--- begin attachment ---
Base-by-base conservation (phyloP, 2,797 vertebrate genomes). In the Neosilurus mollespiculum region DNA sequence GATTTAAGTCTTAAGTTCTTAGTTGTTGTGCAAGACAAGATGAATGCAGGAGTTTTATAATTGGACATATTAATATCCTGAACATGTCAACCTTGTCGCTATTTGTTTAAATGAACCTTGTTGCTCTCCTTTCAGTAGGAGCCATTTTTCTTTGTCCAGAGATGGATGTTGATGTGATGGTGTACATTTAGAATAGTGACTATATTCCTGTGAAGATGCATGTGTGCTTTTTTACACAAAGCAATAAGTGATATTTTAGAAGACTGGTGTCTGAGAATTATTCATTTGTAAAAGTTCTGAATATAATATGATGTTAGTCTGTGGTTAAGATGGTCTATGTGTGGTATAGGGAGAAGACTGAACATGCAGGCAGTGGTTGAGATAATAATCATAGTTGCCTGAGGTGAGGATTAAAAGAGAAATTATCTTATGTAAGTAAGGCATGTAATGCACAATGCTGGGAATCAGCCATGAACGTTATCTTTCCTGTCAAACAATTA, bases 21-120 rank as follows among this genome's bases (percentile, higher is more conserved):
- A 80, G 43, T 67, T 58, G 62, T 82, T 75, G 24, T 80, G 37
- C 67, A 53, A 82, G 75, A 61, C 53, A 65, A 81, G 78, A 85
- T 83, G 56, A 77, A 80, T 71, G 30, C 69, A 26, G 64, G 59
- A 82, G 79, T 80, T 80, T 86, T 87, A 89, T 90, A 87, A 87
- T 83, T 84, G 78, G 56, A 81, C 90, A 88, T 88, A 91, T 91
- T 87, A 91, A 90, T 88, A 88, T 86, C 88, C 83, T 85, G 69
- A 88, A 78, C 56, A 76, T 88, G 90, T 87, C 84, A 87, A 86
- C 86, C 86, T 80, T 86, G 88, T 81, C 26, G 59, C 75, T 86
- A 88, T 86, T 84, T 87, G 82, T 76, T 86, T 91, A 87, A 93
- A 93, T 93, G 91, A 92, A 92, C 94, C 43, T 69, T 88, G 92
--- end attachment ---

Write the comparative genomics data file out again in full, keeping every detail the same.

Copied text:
Base-by-base conservation (phyloP, 2,797 vertebrate genomes). In the Neosilurus mollespiculum region DNA sequence GATTTAAGTCTTAAGTTCTTAGTTGTTGTGCAAGACAAGATGAATGCAGGAGTTTTATAATTGGACATATTAATATCCTGAACATGTCAACCTTGTCGCTATTTGTTTAAATGAACCTTGTTGCTCTCCTTTCAGTAGGAGCCATTTTTCTTTGTCCAGAGATGGATGTTGATGTGATGGTGTACATTTAGAATAGTGACTATATTCCTGTGAAGATGCATGTGTGCTTTTTTACACAAAGCAATAAGTGATATTTTAGAAGACTGGTGTCTGAGAATTATTCATTTGTAAAAGTTCTGAATATAATATGATGTTAGTCTGTGGTTAAGATGGTCTATGTGTGGTATAGGGAGAAGACTGAACATGCAGGCAGTGGTTGAGATAATAATCATAGTTGCCTGAGGTGAGGATTAAAAGAGAAATTATCTTATGTAAGTAAGGCATGTAATGCACAATGCTGGGAATCAGCCATGAACGTTATCTTTCCTGTCAAACAATTA, bases 21-120 rank as follows among this genome's bases (percentile, higher is more conserved):
- A 80, G 43, T 67, T 58, G 62, T 82, T 75, G 24, T 80, G 37
- C 67, A 53, A 82, G 75, A 61, C 53, A 65, A 81, G 78, A 85
- T 83, G 56, A 77, A 80, T 71, G 30, C 69, A 26, G 64, G 59
- A 82, G 79, T 80, T 80, T 86, T 87, A 89, T 90, A 87, A 87
- T 83, T 84, G 78, G 56, A 81, C 90, A 88, T 88, A 91, T 91
- T 87, A 91, A 90, T 88, A 88, T 86, C 88, C 83, T 85, G 69
- A 88, A 78, C 56, A 76, T 88, G 90, T 87, C 84, A 87, A 86
- C 86, C 86, T 80, T 86, G 88, T 81, C 26, G 59, C 75, T 86
- A 88, T 86, T 84, T 87, G 82, T 76, T 86, T 91, A 87, A 93
- A 93, T 93, G 91, A 92, A 92, C 94, C 43, T 69, T 88, G 92